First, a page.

I’ll reserve my judgment for when OpenAI’s adopted recommendations are published, and I can see how they’re implemented, but intuitively, I don’t have the greatest confidence that OpenAI (or any major tech firm) is prioritizing safety and ethics as much as they are trying to win the AI race.

That’s a shame, and it’s unfortunate that generally speaking, those who are striving to be the best no matter what are often slow to consider the cost and effects of their actions, and how they might impact others in a very real way – even if large numbers of people are potentially going to be affected.

I’ll be happy to be proven wrong and I hope I am, and in an ideal world, all tech companies, whether they’re in the AI race or not, should prioritize the ethics and safety of what they’re doing at the same level that they strive for innovation. So far in the realm of AI, that does not appear to be the case from where I’m standing, and unless there are real consequences, I don’t see companies like OpenAI being swayed that much to change their overall ethos or behavior.

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Google has a plan to save us from AI deepfakes during the US presidential race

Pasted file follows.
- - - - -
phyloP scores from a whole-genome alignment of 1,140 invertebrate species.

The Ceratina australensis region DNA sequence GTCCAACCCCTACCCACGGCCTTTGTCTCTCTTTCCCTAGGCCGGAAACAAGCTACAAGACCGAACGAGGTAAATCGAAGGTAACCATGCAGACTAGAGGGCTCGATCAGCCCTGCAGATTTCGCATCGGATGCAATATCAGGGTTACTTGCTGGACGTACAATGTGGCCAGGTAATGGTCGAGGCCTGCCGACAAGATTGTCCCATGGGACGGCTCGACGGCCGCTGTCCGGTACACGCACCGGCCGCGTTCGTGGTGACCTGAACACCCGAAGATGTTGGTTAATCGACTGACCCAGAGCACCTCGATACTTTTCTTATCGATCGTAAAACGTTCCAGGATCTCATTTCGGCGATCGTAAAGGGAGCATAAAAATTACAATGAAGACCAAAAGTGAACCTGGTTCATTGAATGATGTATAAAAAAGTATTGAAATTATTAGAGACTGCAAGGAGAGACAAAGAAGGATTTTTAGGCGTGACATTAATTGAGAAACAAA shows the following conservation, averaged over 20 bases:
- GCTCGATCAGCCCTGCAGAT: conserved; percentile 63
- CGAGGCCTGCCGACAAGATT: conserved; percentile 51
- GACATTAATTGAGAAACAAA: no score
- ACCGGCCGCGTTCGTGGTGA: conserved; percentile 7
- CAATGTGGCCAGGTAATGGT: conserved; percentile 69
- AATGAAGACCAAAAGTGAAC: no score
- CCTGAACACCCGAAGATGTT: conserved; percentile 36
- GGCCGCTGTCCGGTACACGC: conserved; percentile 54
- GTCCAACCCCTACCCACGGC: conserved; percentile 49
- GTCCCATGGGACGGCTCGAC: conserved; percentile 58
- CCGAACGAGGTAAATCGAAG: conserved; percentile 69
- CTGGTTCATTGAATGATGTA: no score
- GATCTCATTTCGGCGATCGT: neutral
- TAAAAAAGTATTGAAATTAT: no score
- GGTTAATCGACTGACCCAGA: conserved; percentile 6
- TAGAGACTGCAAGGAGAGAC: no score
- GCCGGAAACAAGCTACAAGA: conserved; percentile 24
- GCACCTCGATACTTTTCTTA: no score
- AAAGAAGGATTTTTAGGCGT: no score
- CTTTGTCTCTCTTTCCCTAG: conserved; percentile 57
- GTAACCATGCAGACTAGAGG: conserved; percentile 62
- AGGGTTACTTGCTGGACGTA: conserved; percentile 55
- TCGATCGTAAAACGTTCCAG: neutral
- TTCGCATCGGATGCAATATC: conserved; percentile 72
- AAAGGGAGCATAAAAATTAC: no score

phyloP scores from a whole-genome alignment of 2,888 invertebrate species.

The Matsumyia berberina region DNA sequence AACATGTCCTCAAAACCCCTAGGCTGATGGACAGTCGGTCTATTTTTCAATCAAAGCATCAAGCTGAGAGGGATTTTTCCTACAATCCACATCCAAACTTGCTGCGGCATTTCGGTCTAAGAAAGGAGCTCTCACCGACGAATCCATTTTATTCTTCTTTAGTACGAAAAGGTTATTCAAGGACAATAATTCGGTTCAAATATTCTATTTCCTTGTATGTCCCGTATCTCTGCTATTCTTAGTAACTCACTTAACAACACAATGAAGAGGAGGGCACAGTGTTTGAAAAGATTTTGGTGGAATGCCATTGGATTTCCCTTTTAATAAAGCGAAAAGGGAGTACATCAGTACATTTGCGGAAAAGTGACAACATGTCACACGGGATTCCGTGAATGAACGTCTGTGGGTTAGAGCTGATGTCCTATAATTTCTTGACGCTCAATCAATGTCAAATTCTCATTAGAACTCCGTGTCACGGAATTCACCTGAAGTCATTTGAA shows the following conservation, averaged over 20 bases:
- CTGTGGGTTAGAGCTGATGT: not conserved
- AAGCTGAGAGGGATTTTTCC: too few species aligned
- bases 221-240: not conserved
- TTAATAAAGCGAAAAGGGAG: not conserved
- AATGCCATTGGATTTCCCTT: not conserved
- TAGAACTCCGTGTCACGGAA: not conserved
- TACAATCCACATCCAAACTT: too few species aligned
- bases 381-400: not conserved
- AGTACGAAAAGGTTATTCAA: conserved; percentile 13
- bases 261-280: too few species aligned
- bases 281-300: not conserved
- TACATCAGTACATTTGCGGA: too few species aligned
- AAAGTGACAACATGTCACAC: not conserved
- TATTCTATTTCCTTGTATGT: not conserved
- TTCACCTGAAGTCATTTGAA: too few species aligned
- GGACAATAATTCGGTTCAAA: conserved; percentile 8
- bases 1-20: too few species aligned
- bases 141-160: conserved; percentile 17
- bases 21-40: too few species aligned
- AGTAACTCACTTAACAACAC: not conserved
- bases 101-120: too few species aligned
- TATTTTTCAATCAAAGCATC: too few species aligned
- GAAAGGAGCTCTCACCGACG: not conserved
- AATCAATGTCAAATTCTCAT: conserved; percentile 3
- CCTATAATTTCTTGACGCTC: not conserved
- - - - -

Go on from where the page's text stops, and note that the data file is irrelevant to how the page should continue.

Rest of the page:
Amidst the rise of AI popularity, Google has decided that political ads that make use of artificial intelligence have to clearly disclose when imagery or audio has been manipulated synthetically. 

Campaigns that put out AI-generated ads on YouTube and any other Google platforms will have to show an obvious disclaimer that users are unlikely to miss, as reported by the Associated Press.

Experts have already been sounding off about the need for widespread regulation and the raising of awareness among the wider public ahead of elections, and it seems they're not the only ones with concerns. 

When and where the new policy will kick in

This political policy update was made by Google last week, with the policy officially kicking into effect in mid-November. Google also announced that it will adopt similar policies for campaign ads in time for elections in the European Union, India, South Africa, and other regions for which Google has a verification process in place. 

AI-generated and falsified media clips have become an everyday occurrence in political media, and generative AI tools are a new way to assist with that. Not only do these tools make it easier and faster to produce misinformation, they also enable bad actors to mimic speech or appearance in photos and videos more realistically. 

AI-generated video has already been used by the political campaign of one of the current forerunners for the Republican party in the US, Gov. Ron DeSantis of Florida.